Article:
The initiatives, we are told, will do all of the following: cut energy waste; help deploy smart grid, electric vehicle, and carbon capture technologies; support renewable energy markets; expand access to clean energy resources and jobs; and support women pursuing careers in clean energy.
If they are all successful, they will “eliminate the need to build more than 500 mid-sized power plants worldwide in the next 20 years”.
Aside from the ambiguity of this – does it mean they will produce as much energy as 500 mid-sized power plants, but without the carbon, or does it mean as a result of these operations, the world will need to build a mere 500 mid-sized power plants and no more? – it does all seem just a little lacking in detail.
There was nothing on how much these iniatives would cost, and where exactly that money would come from.
TVs and lighting, and how to make both more efficient, will be the focus of one initiative aimed at “incentivising the deployment of super-efficient appliances”. Separately, the Global Superior Energy Performance (GSEP) Partnership will “help large buildings and industrial facilities measure and manage their energy use, which will save money and reduce greenhouse gas emissions”.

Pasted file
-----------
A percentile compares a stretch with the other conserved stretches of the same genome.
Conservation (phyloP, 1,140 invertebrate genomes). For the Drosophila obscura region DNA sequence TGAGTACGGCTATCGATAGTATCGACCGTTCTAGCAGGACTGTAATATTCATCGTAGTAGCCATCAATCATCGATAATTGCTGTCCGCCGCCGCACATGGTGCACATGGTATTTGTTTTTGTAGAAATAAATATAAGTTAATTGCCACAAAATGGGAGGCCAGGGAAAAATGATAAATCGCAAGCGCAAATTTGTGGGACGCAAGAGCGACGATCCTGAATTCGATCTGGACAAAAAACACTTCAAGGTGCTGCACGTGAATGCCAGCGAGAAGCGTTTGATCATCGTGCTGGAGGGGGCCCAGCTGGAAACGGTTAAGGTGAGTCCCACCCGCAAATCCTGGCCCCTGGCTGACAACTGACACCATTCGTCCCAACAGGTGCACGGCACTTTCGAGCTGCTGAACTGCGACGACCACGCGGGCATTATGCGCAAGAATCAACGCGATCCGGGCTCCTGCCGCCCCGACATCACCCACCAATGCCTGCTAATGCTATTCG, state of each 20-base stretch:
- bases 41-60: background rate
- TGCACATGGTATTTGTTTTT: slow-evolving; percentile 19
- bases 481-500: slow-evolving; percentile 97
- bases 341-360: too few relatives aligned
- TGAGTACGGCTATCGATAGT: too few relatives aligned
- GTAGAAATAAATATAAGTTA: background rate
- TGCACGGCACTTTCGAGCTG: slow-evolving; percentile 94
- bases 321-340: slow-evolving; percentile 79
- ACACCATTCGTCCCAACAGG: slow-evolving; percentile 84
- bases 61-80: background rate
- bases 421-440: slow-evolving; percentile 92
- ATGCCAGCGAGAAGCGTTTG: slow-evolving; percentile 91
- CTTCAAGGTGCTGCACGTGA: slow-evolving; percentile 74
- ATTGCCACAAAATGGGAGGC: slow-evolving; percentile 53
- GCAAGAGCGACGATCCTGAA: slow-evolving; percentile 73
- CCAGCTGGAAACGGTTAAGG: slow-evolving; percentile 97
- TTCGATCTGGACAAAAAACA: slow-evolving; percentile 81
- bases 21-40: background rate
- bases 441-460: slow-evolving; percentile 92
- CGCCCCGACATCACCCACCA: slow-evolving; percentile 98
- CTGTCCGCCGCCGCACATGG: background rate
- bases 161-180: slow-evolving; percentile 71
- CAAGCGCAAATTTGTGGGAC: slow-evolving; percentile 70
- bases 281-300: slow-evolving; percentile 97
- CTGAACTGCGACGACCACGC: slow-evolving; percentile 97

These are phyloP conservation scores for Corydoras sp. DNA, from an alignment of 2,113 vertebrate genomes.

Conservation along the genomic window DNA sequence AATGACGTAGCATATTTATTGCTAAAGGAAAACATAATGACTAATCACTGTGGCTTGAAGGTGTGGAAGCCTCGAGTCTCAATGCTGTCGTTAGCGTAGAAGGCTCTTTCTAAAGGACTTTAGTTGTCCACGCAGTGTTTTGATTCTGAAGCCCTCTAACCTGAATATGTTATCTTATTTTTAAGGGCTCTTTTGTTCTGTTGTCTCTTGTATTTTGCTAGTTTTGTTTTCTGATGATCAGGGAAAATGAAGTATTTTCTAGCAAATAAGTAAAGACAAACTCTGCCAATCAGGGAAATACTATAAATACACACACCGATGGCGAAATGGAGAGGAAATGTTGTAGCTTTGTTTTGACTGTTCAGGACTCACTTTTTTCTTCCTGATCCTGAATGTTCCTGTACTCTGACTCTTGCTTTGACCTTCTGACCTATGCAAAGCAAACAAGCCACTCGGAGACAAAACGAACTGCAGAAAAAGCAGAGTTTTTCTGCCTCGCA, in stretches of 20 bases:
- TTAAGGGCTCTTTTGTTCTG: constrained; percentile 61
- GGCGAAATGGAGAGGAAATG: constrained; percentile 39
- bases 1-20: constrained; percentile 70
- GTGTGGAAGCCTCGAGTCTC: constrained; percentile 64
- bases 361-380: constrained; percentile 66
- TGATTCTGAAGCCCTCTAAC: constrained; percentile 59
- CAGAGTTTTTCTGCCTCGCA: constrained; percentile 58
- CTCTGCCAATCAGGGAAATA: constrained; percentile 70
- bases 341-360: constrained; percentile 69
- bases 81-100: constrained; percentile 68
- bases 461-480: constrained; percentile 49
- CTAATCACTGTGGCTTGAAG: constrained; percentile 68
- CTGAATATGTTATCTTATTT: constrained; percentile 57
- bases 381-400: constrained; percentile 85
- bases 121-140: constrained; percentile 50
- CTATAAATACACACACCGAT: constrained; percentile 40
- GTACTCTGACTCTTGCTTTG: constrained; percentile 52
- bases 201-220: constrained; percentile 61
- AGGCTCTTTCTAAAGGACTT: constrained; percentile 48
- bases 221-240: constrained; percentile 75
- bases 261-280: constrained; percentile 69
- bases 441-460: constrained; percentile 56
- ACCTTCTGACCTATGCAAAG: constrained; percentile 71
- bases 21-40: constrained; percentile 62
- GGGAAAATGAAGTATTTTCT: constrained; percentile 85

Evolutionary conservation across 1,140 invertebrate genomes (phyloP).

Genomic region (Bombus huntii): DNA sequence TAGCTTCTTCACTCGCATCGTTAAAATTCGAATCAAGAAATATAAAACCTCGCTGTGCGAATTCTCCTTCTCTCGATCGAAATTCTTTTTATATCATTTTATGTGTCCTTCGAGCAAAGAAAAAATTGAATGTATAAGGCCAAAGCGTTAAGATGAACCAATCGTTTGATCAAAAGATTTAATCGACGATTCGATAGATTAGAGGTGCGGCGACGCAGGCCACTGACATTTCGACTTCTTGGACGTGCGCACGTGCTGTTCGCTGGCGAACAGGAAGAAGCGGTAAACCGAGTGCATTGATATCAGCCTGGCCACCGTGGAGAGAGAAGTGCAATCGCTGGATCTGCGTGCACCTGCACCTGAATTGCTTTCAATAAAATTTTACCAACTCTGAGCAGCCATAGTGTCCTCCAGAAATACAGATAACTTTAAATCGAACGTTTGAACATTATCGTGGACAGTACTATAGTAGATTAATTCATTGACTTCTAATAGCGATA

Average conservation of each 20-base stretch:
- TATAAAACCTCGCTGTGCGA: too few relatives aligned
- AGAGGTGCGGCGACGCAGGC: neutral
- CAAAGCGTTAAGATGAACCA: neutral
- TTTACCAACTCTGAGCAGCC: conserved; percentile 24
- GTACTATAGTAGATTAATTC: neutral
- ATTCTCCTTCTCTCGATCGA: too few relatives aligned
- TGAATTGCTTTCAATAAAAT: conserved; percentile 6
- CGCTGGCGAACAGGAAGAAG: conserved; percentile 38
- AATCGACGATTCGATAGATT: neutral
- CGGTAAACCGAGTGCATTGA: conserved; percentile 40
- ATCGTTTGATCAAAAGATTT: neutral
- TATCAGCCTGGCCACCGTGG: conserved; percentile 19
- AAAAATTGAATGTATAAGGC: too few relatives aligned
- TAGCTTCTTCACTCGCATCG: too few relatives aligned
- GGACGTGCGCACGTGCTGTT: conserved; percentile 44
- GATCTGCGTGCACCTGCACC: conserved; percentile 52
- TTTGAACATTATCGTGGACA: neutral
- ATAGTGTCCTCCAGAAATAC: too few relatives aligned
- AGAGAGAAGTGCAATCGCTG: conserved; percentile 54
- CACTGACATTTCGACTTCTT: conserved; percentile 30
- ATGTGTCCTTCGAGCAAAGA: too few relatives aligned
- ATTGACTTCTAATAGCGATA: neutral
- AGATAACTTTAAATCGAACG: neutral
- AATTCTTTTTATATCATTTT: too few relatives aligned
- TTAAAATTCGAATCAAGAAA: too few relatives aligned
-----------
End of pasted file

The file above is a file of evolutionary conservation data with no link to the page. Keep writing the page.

The Electric Vehicles Initiative will “enhance global cooperation on the development and deployment of electric vehicles”.
And of the 24 ministers there, 15 signed their governments up to the International Smart Grid Action Network. Which will “accelerate the development and deployment of smart electricity grids”.
The next Clean Energy Ministerial will be next spring, in the United Arab Emirates, where we will find out whether any of these initiatives has achieved anything yet.